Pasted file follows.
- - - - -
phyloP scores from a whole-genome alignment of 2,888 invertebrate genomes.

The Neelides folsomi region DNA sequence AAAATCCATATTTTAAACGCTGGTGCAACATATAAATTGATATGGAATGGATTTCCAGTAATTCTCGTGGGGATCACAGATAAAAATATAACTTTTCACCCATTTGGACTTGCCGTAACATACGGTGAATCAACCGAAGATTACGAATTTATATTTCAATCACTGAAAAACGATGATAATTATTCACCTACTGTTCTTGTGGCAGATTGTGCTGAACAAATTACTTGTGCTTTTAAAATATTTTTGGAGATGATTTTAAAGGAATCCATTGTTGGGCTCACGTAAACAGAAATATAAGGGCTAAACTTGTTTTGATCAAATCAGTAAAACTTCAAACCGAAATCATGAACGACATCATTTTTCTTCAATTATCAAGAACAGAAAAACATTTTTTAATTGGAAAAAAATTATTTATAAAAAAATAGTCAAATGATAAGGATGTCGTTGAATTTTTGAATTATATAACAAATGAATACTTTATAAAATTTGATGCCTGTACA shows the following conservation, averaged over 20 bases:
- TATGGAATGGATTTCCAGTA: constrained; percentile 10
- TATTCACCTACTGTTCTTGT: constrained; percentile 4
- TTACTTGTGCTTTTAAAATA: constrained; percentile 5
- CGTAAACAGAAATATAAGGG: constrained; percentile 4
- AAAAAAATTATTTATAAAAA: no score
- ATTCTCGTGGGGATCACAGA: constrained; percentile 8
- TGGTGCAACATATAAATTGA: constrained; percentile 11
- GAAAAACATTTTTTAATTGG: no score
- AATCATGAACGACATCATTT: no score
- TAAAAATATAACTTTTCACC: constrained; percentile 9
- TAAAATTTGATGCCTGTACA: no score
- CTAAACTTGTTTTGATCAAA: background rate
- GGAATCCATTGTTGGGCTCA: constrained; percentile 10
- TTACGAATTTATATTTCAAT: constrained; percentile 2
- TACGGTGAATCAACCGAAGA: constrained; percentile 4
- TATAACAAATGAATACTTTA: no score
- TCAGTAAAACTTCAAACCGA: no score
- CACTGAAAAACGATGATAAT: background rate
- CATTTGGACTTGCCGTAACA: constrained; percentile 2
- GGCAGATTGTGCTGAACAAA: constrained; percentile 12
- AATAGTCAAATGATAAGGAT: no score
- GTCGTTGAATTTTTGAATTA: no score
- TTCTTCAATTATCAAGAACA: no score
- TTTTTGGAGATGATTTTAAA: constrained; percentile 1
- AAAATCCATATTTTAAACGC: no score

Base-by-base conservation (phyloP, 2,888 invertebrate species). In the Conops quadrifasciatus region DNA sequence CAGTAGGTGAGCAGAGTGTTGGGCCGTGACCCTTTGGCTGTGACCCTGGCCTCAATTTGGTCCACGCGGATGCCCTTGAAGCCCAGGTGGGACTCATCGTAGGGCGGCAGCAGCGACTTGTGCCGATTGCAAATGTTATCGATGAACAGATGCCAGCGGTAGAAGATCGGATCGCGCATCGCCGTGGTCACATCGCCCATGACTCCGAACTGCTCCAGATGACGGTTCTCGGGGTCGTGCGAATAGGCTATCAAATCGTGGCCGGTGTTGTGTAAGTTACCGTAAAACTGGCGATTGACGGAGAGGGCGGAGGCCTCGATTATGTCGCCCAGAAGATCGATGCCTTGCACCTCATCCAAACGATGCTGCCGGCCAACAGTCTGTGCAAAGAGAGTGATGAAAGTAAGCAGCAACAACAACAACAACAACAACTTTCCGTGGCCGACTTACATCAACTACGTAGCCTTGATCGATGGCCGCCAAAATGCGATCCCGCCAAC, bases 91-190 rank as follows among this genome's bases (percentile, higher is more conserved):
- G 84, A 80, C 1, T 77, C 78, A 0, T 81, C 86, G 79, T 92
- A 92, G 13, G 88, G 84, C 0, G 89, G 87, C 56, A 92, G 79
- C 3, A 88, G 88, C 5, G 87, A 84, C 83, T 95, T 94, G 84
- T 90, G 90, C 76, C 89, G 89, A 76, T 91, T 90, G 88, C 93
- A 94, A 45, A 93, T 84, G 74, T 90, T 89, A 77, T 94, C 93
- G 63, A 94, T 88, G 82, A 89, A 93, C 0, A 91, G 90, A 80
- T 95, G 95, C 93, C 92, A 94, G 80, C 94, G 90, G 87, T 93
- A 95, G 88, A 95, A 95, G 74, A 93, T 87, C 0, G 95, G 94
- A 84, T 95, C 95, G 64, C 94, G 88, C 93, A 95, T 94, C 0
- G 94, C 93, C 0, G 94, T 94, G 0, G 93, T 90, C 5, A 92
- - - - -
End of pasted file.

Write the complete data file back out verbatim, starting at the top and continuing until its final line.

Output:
phyloP scores from a whole-genome alignment of 2,888 invertebrate genomes.

The Neelides folsomi region DNA sequence AAAATCCATATTTTAAACGCTGGTGCAACATATAAATTGATATGGAATGGATTTCCAGTAATTCTCGTGGGGATCACAGATAAAAATATAACTTTTCACCCATTTGGACTTGCCGTAACATACGGTGAATCAACCGAAGATTACGAATTTATATTTCAATCACTGAAAAACGATGATAATTATTCACCTACTGTTCTTGTGGCAGATTGTGCTGAACAAATTACTTGTGCTTTTAAAATATTTTTGGAGATGATTTTAAAGGAATCCATTGTTGGGCTCACGTAAACAGAAATATAAGGGCTAAACTTGTTTTGATCAAATCAGTAAAACTTCAAACCGAAATCATGAACGACATCATTTTTCTTCAATTATCAAGAACAGAAAAACATTTTTTAATTGGAAAAAAATTATTTATAAAAAAATAGTCAAATGATAAGGATGTCGTTGAATTTTTGAATTATATAACAAATGAATACTTTATAAAATTTGATGCCTGTACA shows the following conservation, averaged over 20 bases:
- TATGGAATGGATTTCCAGTA: constrained; percentile 10
- TATTCACCTACTGTTCTTGT: constrained; percentile 4
- TTACTTGTGCTTTTAAAATA: constrained; percentile 5
- CGTAAACAGAAATATAAGGG: constrained; percentile 4
- AAAAAAATTATTTATAAAAA: no score
- ATTCTCGTGGGGATCACAGA: constrained; percentile 8
- TGGTGCAACATATAAATTGA: constrained; percentile 11
- GAAAAACATTTTTTAATTGG: no score
- AATCATGAACGACATCATTT: no score
- TAAAAATATAACTTTTCACC: constrained; percentile 9
- TAAAATTTGATGCCTGTACA: no score
- CTAAACTTGTTTTGATCAAA: background rate
- GGAATCCATTGTTGGGCTCA: constrained; percentile 10
- TTACGAATTTATATTTCAAT: constrained; percentile 2
- TACGGTGAATCAACCGAAGA: constrained; percentile 4
- TATAACAAATGAATACTTTA: no score
- TCAGTAAAACTTCAAACCGA: no score
- CACTGAAAAACGATGATAAT: background rate
- CATTTGGACTTGCCGTAACA: constrained; percentile 2
- GGCAGATTGTGCTGAACAAA: constrained; percentile 12
- AATAGTCAAATGATAAGGAT: no score
- GTCGTTGAATTTTTGAATTA: no score
- TTCTTCAATTATCAAGAACA: no score
- TTTTTGGAGATGATTTTAAA: constrained; percentile 1
- AAAATCCATATTTTAAACGC: no score

Base-by-base conservation (phyloP, 2,888 invertebrate species). In the Conops quadrifasciatus region DNA sequence CAGTAGGTGAGCAGAGTGTTGGGCCGTGACCCTTTGGCTGTGACCCTGGCCTCAATTTGGTCCACGCGGATGCCCTTGAAGCCCAGGTGGGACTCATCGTAGGGCGGCAGCAGCGACTTGTGCCGATTGCAAATGTTATCGATGAACAGATGCCAGCGGTAGAAGATCGGATCGCGCATCGCCGTGGTCACATCGCCCATGACTCCGAACTGCTCCAGATGACGGTTCTCGGGGTCGTGCGAATAGGCTATCAAATCGTGGCCGGTGTTGTGTAAGTTACCGTAAAACTGGCGATTGACGGAGAGGGCGGAGGCCTCGATTATGTCGCCCAGAAGATCGATGCCTTGCACCTCATCCAAACGATGCTGCCGGCCAACAGTCTGTGCAAAGAGAGTGATGAAAGTAAGCAGCAACAACAACAACAACAACAACTTTCCGTGGCCGACTTACATCAACTACGTAGCCTTGATCGATGGCCGCCAAAATGCGATCCCGCCAAC, bases 91-190 rank as follows among this genome's bases (percentile, higher is more conserved):
- G 84, A 80, C 1, T 77, C 78, A 0, T 81, C 86, G 79, T 92
- A 92, G 13, G 88, G 84, C 0, G 89, G 87, C 56, A 92, G 79
- C 3, A 88, G 88, C 5, G 87, A 84, C 83, T 95, T 94, G 84
- T 90, G 90, C 76, C 89, G 89, A 76, T 91, T 90, G 88, C 93
- A 94, A 45, A 93, T 84, G 74, T 90, T 89, A 77, T 94, C 93
- G 63, A 94, T 88, G 82, A 89, A 93, C 0, A 91, G 90, A 80
- T 95, G 95, C 93, C 92, A 94, G 80, C 94, G 90, G 87, T 93
- A 95, G 88, A 95, A 95, G 74, A 93, T 87, C 0, G 95, G 94
- A 84, T 95, C 95, G 64, C 94, G 88, C 93, A 95, T 94, C 0
- G 94, C 93, C 0, G 94, T 94, G 0, G 93, T 90, C 5, A 92